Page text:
Bringing people back to being whole again

When looking at 3D printing, generally there is a focus on the industrial 3D Printer or on how you can use desktop 3D Printers to make your life easier. Yet, the 3D Printing process is more expansive then we tend to give credit, expanding into almost every sector of life. One such sector which has utilized the 3D Printing process is Prosthetics. By printing arms, legs, and other appendages, those who would traditionally be without these appendages have a means of becoming whole again.

Animal Prosthetics

While it may seem a bit odd to look at animal prosthetics as a starting point, there are some very key developments which have occurred because of non-evasive procedures and testing on high risk animals. And even though, for the most part, animal prosthetics have not been 3D Printed, but rather fabricated in other standard prosthetic manufacturing processes, knowing how these have sparked innovations in human prosthetics (which use 3D printing) is important. For example, Winter, the Bottle nose dolphin (who sparked the blockbuster movie Dolphin Tale), received a prosthetic tale for mobility. Molly, an Appaloosa-Shetland Pony has a prosthetic leg developed by the Louisiana State University team. One may wonder what these developments should do with human Prosthetic advancements. As with most advancements, it takes various iterations to get the right mix. Additionally, the success of a project with amputee animals has sparked research for human mobility, says Wired magazine. In Molly the Pony’s example, the prosthetic leg has encouraged Dwayne Mara to work on osseointegration, attaching a prosthetic directly to the remains of a bone.

The Customizable Arm

The first fully flexible 3D Printed Prosthetic arm Was developed in 2015 by Kenyan based 3DLifePrints (with a partnership with various Asian and African countries) for Sarin (based in Cambodia), an amputee who lost his arm in a fishing accident. At the time, this was a huge advancement for the 3D industry. Yet, the process of creating 3D prosthetics has gained momentum since the DeltaWasp 2040’s advancements in silicone 3D printing. Today, prosthetic companies are creating customized arms and legs in a matter of hours for their clientele. But how is this possible?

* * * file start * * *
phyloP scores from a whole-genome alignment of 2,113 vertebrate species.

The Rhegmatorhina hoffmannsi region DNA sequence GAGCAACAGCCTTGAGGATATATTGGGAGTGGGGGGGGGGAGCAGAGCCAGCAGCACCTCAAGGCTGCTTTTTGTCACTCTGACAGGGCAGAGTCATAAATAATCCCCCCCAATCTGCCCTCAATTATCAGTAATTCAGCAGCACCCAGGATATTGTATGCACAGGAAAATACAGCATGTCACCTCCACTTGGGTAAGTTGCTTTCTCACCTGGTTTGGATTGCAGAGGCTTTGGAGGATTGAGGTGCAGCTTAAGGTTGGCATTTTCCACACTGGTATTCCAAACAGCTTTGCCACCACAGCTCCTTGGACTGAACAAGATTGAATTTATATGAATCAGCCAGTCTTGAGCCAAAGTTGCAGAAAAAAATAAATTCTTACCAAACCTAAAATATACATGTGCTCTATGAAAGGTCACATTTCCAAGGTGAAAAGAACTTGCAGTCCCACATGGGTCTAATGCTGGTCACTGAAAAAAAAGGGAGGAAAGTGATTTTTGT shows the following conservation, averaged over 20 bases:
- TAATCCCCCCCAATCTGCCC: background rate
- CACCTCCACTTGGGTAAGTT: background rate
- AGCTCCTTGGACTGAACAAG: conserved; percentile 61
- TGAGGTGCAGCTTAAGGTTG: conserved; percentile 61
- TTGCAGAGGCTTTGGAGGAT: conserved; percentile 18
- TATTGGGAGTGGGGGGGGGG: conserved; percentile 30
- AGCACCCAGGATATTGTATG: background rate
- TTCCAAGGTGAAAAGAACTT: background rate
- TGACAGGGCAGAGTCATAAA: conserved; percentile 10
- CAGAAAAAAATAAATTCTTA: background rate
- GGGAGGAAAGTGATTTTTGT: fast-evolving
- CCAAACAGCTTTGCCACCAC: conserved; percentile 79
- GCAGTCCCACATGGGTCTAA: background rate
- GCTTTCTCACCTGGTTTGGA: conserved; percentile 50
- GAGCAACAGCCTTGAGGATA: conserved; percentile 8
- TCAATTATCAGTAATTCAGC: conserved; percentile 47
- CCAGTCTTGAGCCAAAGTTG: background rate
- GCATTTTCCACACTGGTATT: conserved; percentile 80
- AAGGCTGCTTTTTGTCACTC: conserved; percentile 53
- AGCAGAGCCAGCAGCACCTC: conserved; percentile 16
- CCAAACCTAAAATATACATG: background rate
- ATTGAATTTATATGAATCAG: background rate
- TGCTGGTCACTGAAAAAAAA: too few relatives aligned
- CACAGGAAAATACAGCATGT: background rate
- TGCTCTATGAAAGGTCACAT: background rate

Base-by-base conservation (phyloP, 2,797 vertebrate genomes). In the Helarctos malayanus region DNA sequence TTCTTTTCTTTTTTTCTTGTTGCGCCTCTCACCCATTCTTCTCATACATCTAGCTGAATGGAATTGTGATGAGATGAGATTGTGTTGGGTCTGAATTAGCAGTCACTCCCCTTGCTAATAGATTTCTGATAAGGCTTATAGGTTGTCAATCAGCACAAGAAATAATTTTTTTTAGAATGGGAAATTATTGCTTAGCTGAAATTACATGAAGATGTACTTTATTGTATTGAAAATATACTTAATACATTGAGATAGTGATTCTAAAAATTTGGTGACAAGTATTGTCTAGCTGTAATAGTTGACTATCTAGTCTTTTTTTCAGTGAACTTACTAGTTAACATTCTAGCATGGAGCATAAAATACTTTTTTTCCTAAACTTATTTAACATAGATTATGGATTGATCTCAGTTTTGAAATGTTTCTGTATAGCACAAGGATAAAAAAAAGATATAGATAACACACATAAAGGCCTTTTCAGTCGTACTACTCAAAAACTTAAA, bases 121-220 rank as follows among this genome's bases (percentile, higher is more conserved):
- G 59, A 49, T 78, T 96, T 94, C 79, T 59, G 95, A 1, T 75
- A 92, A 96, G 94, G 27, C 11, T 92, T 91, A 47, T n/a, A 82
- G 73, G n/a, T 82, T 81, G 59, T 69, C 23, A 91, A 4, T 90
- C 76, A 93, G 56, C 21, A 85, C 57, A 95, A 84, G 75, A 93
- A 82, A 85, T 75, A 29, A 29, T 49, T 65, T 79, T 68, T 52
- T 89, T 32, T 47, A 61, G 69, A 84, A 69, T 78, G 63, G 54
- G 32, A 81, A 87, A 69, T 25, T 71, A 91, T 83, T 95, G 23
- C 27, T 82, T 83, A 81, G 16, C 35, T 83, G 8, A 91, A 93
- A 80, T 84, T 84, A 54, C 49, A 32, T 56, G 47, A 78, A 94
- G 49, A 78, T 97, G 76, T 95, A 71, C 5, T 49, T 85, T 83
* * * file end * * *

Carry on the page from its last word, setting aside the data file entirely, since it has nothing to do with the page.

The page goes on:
The old process vs. new technology

When prosthetic printing first emerged, the development process was much the same as when you create 3D CAD design. The model would be created in the 3D program based upon specifications of the arm or the leg and then the model would be printed. The problem with this method is that:

  1. You had to have very precise measurements to get the model correct
  2. The modeling process could take quite a while to fine tune and

The model would not be catered specifically to the person’s body, no matter what measurements or steps were taken, there would always need to be tweaking.


This image shows the modeling of a leg in the first development stages. Note that while you can start to see the form, much more development would be needed to make a prosthetic. Image supplied by Siclari Studios.

The modern method for creating prosthetics combines templated technology with form capturing software, thus allowing for highly detailed 3D CAD models in a fraction of the time (depending upon the software and the team, capturing may be conducted in real-time). Omega Scanner 3D, which a hand held 3D Scanner, allows for this real time scanning. To capture the needed area, the good arm or leg is fitted with stickers for the scanner to recognize, the scanner then captures these points and fills in the blanks on the program to create the 3D model. This method creates hyper-realistic models which are custom designed for the patients, leaving very little to no tweaking of the appendage needed.


Real time scanning produces a highly detailed model which can be mirrored and used for prosthetic 3d printing. Image acquired from Lethbridge Orthotic Prosthetic Services Ltd.

The newer technology is not to diminish the desktop 3D printer or the innovator. Mentally controlled prosthetic arms were developed by such an individual. Easton LaChappelle, a teen, developed a mind controlled prosthetic robo-arm after meeting a girl in Colorado who was born without a right arm. He was 14 when the first arm prototype was made using his desktop 3D printer. Now 21, and with more funding from larger companies, he is embarking on the third version of the robotic hand. Apart from the young age of this developer, the amazing aspect of his design is that it only costs around $250 to print.

It’s not just arms and legs

Where the arm and the leg may have been the beginning mark for the 3D Printed Prosthetics, the medical profession has seen the potential available. The industry has pushed the envelope in developments printing prosthetic ears, noses, and even eyes. But the prosthetics have not only been catered to the external elements of the body. Medical advancements, as well as the ability to quickly print 3D models, have allowed doctors to use prosthetic knee caps, ear drums, and there have even been developments in a fully functional prosthetic heart.

3D printing can provide a means for the creativity, art, and commerce, but the development of something which benefits mankind supersedes the traditional use. We are on the right track with integrating our creativity, innovation, medical knowledge, and apathy into the process. What we will develop from here is unlimited.

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